Sunset Cliffs Swell Statistics, March: All Swell – Any Wind
The graph shows the combination of swells directed at Sunset Cliffs through an average March. It is based on 2098 NWW3 model predictions since 2007 (values every 3 hours). The wave model does not forecast wind or surf right at the shore so we have chosen the optimum grid node based on what we know about Sunset Cliffs. In this particular case the best grid node is 39 km away (24 miles).
The rose diagram shows the distribution of swell sizes and directions, while the graph at the bottom shows the same thing but lacks direction information. Five colours show increasing wave sizes. The smallest swells, less than 0.5m (1.5 feet), high are coloured blue. These happened only 46% of the time. Green and yellow represent increasing swell sizes and red shows biggest swells greater than >3m (>10ft). In either graph, the area of any colour is proportional to how often that size swell was forecast.
The diagram indicates that the prevailing swell direction, shown by the largest spokes, was WSW, whereas the the prevailing wind blows from the WNW. Because the wave model grid is out to sea, sometimes a strong offshore wind blows largest waves away from Sunset Cliffs and offshore. We lump these in with the no surf category of the bar chart. To avoid confusion we don't show these in the rose plot. Because wind determines whether or not waves are good for surfing at Sunset Cliffs, you can load a different image that shows only the swells that were predicted to coincide with glassy or offshore wind conditions. In a typical March, swells large enough to cause clean enough to surf waves at Sunset Cliffs run for about 54% of the time.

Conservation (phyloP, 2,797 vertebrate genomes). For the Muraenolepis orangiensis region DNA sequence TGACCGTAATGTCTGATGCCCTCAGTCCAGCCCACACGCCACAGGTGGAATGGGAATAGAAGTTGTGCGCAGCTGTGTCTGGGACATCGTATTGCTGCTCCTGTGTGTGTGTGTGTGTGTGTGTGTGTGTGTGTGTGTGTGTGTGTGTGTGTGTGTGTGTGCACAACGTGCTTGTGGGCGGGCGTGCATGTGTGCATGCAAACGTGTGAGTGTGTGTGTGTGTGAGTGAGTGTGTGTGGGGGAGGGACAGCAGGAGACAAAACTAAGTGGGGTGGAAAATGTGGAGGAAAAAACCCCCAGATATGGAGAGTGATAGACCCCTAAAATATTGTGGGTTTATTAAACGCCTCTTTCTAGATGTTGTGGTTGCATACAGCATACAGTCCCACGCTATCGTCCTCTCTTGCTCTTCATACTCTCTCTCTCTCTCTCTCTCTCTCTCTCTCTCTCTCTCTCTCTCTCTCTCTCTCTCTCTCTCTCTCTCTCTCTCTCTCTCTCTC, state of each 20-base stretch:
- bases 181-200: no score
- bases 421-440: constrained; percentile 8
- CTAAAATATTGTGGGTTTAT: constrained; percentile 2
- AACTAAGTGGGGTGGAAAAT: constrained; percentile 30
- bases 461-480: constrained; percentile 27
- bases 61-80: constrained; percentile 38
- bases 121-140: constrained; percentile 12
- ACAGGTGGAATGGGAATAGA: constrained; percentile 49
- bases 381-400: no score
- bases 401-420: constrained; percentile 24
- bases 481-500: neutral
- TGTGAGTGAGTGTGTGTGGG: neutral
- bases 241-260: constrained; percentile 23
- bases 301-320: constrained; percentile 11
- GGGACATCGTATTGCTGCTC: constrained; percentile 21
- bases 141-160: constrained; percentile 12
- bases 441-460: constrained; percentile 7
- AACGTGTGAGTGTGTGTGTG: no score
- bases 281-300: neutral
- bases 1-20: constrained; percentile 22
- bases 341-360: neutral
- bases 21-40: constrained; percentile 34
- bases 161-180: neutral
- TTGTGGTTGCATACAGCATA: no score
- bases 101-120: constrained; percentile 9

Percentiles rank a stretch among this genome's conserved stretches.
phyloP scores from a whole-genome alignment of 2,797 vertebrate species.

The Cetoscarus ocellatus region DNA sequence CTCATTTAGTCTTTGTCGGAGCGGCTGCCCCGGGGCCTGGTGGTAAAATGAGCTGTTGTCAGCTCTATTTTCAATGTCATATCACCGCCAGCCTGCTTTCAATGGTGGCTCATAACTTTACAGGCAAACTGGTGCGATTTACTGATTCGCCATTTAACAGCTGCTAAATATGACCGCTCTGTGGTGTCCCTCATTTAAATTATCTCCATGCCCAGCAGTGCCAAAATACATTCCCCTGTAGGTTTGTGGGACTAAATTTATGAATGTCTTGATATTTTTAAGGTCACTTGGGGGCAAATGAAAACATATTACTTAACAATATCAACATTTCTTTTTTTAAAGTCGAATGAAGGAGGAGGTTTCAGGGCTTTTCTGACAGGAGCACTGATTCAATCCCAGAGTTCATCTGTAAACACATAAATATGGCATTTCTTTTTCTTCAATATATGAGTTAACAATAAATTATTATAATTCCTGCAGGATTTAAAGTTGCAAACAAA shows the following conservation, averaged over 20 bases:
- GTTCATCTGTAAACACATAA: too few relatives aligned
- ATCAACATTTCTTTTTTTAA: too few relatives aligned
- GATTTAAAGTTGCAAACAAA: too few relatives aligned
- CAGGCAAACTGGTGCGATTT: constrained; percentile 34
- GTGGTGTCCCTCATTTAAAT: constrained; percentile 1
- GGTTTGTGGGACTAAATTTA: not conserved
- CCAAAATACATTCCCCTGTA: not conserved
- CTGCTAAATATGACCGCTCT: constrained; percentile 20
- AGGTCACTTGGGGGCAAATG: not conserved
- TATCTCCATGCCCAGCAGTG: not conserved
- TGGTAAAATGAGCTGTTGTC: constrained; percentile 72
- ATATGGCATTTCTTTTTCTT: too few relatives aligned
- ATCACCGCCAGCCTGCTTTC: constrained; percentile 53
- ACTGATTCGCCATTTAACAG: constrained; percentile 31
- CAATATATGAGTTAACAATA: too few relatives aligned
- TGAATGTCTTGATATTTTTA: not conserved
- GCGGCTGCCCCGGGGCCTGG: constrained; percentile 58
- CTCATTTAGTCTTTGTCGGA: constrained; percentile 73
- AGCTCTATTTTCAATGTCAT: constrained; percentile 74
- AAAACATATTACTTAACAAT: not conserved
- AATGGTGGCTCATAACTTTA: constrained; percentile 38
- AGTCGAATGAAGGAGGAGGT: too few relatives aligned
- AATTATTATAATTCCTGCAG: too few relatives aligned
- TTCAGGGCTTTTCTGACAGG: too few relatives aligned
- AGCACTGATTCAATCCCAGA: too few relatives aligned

IMPORTANT: Beta version feature! Swell heights are open water values from NWW3. There is no attempt to model near-shore effects. Coastal wave heights will generally be less, especially if the break does not have unobstructed exposure to the open ocean.